The Scottish Government has awarded £355,000 to Strathclyde researchers to support four projects that aim to contribute to the national and global efforts to combat the COVID-19 and its effects.

The project funding was awarded following a Rapid Research in COVID-19 call for research bids by the Chief Scientist Office on 25 March and sees 55 projects across Scottish universities share almost £5 million.

The research projects aim to better understand the effects of infection, develop and test new diagnostics and treatments, investigate new disease surveillance approaches, inform interventions to prevent transmission of infection, support the mental health of frontline health and social care workers, and understand the physical and mental health implications of lockdown measures.

Expert panel
The successful projects were chosen by an independent expert panel and are in a position to start without delay and will be complete within six months.

The Strathclyde projects which were funded were:

  • Dr Damion Corrigan, for the development of a low cost, rapid, high-throughput COVID-19 assay for isolation/back-to-work decisions for key workers
  • Dr Kieren Egan, for an acceptability, feasibility and usability study of a trusted home-based exercise application to support the health of family carers during the COVID-19 crisis
  • Dr Lynn Williams, to examine whether social distancing has made us healthier and encourage the adoption, maintenance and sharing of positive changes.
  • Professor Alec Morton to examine the impact of pandemic response upon public mental health and disparities.

Professor Sir Jim McDonald, Principal & Vice-Chancellor of the University of Strathclyde, said: “The world faces an unprecedented challenge due to the COVID-19 pandemic and we are committed to putting the full force of our expertise, research and resources behind efforts to tackle the virus.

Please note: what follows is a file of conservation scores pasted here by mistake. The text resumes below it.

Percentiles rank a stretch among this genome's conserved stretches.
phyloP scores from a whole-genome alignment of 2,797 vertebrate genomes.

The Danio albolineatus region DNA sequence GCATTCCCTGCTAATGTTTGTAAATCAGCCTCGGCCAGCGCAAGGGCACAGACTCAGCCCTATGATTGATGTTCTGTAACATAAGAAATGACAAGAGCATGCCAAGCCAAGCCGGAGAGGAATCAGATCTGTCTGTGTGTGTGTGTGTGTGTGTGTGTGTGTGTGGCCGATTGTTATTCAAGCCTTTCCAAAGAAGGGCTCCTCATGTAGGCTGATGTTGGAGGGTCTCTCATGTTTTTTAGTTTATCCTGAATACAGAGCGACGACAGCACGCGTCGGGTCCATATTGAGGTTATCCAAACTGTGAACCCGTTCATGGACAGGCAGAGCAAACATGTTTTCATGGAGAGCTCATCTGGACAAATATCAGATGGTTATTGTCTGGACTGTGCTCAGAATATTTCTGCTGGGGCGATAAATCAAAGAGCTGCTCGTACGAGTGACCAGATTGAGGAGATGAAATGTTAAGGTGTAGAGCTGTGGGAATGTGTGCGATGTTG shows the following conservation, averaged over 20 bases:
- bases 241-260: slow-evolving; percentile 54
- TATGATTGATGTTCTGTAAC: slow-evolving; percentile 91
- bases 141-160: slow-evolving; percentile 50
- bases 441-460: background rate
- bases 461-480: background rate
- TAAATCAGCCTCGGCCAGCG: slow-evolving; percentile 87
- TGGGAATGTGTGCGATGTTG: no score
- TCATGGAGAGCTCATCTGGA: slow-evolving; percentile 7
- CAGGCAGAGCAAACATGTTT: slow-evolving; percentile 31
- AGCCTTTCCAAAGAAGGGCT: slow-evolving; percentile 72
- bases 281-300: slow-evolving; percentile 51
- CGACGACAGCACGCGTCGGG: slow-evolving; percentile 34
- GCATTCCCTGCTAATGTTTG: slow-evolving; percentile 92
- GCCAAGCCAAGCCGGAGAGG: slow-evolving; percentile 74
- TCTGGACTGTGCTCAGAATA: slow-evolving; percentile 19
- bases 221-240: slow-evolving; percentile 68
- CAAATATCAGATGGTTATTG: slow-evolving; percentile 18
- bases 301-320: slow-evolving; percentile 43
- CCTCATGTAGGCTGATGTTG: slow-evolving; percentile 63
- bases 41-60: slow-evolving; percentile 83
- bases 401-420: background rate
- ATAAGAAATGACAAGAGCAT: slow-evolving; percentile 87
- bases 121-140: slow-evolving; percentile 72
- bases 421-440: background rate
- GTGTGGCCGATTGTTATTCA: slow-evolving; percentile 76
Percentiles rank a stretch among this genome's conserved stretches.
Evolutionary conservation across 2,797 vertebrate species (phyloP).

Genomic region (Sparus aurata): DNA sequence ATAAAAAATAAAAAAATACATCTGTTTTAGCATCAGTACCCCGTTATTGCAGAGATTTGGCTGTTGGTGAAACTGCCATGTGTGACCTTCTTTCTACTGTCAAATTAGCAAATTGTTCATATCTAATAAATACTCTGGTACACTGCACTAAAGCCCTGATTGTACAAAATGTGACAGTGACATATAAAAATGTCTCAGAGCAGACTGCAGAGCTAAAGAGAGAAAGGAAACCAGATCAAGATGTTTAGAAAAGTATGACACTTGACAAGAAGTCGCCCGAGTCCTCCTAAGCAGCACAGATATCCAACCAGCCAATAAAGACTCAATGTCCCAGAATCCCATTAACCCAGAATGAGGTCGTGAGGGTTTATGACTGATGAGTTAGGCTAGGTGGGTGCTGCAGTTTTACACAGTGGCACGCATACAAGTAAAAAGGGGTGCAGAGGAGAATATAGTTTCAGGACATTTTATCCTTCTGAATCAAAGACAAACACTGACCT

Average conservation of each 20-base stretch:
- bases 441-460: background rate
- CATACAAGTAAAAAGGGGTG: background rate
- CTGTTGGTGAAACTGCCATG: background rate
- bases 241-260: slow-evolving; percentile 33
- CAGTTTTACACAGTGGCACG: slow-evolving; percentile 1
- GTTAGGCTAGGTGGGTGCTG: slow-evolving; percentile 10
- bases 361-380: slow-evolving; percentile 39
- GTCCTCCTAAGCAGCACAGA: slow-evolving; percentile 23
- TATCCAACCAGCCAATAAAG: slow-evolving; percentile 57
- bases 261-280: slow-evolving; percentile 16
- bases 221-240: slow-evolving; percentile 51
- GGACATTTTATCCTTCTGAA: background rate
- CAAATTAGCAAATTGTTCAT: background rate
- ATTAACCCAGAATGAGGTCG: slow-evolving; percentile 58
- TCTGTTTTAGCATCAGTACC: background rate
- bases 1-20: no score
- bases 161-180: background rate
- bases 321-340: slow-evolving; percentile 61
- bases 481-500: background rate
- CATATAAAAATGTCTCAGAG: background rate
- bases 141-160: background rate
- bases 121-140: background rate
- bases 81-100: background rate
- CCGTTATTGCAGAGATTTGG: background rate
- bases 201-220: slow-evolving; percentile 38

Together, the Strathclyde community has responded magnificently to the battle against COVID-19 and I am delighted to see these four important projects receiving funding.”

Health Secretary Jeane Freeman said: “Scotland is home to some of the most respected researchers and scientists in the world. COVID-19 is the biggest challenge we have faced in our lifetimes and it is vital that we capture the potential of the extraordinarily strong research base here to contribute to the global efforts to tackle and mitigate the impact of it.

“I know many academics are already thinking about how their research can be used during this national and international emergency. This funding enables universities and research institutions to immediately draw on the very best science and methodologies available to build on our understanding of this virus, develop new treatments, stop infection and support people’s mental and physical health.”

Chief Scientist for Health Professor David Crossman said: “The range of projects – both scientific subject areas and the different research institutions – that are receiving funding will help us understand many aspects of this terrible disease. The projects selected for funding all aim to give results as quickly as possible.

“Scotland is in a strong position to undertake clinical research and the response from universities and research institution to this COVID-19 research call emphatically reinforces that view.”